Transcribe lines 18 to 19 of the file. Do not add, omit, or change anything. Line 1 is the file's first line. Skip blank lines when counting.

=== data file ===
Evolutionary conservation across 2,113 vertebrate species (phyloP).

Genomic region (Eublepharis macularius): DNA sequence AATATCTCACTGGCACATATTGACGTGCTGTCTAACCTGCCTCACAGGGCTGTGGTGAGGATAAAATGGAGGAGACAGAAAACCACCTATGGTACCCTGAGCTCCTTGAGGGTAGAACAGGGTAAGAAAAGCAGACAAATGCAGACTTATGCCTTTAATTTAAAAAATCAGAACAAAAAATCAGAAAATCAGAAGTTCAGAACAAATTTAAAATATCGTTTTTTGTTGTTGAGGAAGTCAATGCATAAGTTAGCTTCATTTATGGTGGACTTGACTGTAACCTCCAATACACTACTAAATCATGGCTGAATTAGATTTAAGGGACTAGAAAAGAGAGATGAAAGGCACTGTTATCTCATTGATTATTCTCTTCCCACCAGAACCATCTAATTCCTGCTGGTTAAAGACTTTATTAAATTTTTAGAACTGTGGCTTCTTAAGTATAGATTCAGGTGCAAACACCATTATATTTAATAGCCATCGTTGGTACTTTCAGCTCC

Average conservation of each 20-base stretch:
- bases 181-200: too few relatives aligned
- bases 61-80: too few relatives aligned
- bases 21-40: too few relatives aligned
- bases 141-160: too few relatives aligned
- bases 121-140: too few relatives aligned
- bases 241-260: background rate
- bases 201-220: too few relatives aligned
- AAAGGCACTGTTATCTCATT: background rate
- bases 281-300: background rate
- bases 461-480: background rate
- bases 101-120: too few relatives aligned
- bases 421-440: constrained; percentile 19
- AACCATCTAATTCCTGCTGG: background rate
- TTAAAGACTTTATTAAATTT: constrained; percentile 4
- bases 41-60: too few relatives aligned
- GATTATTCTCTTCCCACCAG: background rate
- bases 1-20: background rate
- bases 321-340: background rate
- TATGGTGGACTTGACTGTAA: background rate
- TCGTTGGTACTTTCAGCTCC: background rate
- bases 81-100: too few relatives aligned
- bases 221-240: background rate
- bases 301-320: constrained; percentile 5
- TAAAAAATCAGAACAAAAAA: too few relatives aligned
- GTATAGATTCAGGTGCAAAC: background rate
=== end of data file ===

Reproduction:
- bases 41-60: too few relatives aligned
- GATTATTCTCTTCCCACCAG: background rate